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Geiger Counters – Buying on eBay

eBay is a great place to buy a Geiger Counter

Prices have never been better. This article will help you get the best geiger counter for your individual needs at the best price.

Now is the best time to buy

A combination of factors have created a buyers market for radiation detection instruments. During the Fukushima Daiichi disaster manufacturers increased production to deal with the emergency. At the same time, new companies jumped into the marketplace because demand was so high. These events have created a perfect storm for buyers. Manufacturers of new equipment have dropped prices to reduce inventory. At the same time, a lot of used equipment is showing up as government laboratories and agencies are dumping old equipment.


Thirty years ago a decent Geiger Counter was hard to find, and cost about $700. Today, with some educated shopping and a little luck, you can get a better instrument for half the price. For the same $700 you can get a smaller professional modern digital instrument with high sensitivity, Pancake Detector, and advanced features (alarm, timer, long battery life). If you’re interested in buying one then you will likely do your research on all the online marketplaces offering the product. Amazon is likely to be one of the first you check out. If you use sites like Raise then you could find some great promo codes and coupons to help bring your online shop down in price. It’s never been easier to make savings.


Timing is very important when buying a geiger counter. Buying during an emergency is not good timing. During the recent Fukushima disaster good geiger counters were next to impossible to obtain. One of the IMI-Medcom models, the Inspector Alert, (which usually sells for $699 new) was selling used on a Japan auction site for as high as $9,000 (US yen equivalent). Geiger counter demand runs high in cycles that seem to average about ten years: TMI, Chernobyl, 9/11, Fukushima. Let?s hope we move away from having these kinds of events, but if you want a good instrument don?t wait until everyone is trying to get one at once. Good timing could save you a bundle.

Here are a few more things to keep in mind when shopping on eBay:

About Used equipment

If you are thinking of buying a used instrument, try to get a history on it. Some used instruments can be contaminated. If the instrument comes from a superfund site, the chances of that are higher. Some calibration labs are equipped to check for contamination and repair used instruments. One such lab is Qal-Tek.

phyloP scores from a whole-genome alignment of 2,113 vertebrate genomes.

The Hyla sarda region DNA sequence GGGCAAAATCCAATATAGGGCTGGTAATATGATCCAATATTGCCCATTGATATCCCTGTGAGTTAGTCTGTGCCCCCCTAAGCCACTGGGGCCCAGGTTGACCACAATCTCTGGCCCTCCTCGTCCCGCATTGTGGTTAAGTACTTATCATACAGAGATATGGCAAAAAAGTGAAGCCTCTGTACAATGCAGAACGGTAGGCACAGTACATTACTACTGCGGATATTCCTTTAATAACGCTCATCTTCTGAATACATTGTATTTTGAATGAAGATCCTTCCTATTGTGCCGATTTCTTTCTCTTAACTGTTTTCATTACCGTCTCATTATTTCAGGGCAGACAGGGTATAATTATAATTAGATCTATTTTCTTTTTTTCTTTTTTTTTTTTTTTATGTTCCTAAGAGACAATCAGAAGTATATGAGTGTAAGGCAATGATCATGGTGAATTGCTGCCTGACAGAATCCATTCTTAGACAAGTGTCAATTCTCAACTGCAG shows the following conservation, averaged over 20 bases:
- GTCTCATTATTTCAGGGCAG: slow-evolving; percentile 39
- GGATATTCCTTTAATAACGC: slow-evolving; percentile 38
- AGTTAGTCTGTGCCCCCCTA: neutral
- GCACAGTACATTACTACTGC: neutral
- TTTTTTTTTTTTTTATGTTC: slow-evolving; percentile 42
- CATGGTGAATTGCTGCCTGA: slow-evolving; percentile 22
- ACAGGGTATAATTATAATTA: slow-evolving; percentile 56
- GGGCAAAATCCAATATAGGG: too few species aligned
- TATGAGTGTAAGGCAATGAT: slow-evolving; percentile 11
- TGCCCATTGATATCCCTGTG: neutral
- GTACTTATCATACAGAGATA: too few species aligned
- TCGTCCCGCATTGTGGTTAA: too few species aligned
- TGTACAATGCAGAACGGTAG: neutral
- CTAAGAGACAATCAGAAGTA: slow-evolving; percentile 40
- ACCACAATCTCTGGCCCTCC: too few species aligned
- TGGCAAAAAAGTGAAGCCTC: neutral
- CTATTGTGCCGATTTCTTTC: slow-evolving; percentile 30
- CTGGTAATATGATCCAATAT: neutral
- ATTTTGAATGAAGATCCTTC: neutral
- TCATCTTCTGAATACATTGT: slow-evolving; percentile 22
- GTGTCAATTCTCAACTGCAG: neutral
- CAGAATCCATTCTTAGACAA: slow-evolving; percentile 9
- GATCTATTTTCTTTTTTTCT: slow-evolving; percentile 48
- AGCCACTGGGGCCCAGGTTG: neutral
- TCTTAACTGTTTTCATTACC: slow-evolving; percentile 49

If you like tinkering and can fix things yourself, some of the older equipment is fun to work with. Keep in mind that some older instruments need special batteries. Some even use vacuum tubes that may not be available today. Many of these same instruments have historical value and are worthy of restoration.

What kind of radiation do you want to detect?

When you do a search for “geiger counter” on eBay you will see a variety of instruments, and not all of them detect ionizing radiation. Ionizing radiation is what geiger counters are designed to detect. Electromagnetic radiation detectors designed for measuring electrical fields in homes, microwaves, cell phones, etc. are not geiger counters and will not detect alpha, beta, gamma and x rays.

There are also some scintillation detectors listed on eBay. Most of these are designed to detect gamma and x rays only, and they are generally very good at that. Most do not detect alpha or beta radiation.

If you want to detect alpha and beta radiation, be sure to get an instrument that has a “mica window” detector. The mica window allows these charged particles to enter the GM (Geiger Mueller) tube and be detected. Some GM tubes can detect energetic betas through a “thin sidewall.” These detectors will not detect alpha particles, and generally cannot detect anything from low energy beta emitters such as tritium or carbon 14.

If you are curious and buying the instrument to learn about the invisible world of radiation, you will probably want to detect alpha and beta particles. If you are buying the instrument for personal safety purposes, you will probably want to detect alpha and beta particles. Alpha radiation is considered to be potentially 20 times more damaging to tissue than gamma or beta radiation when inhaled or otherwise taken internally.

Low cost instruments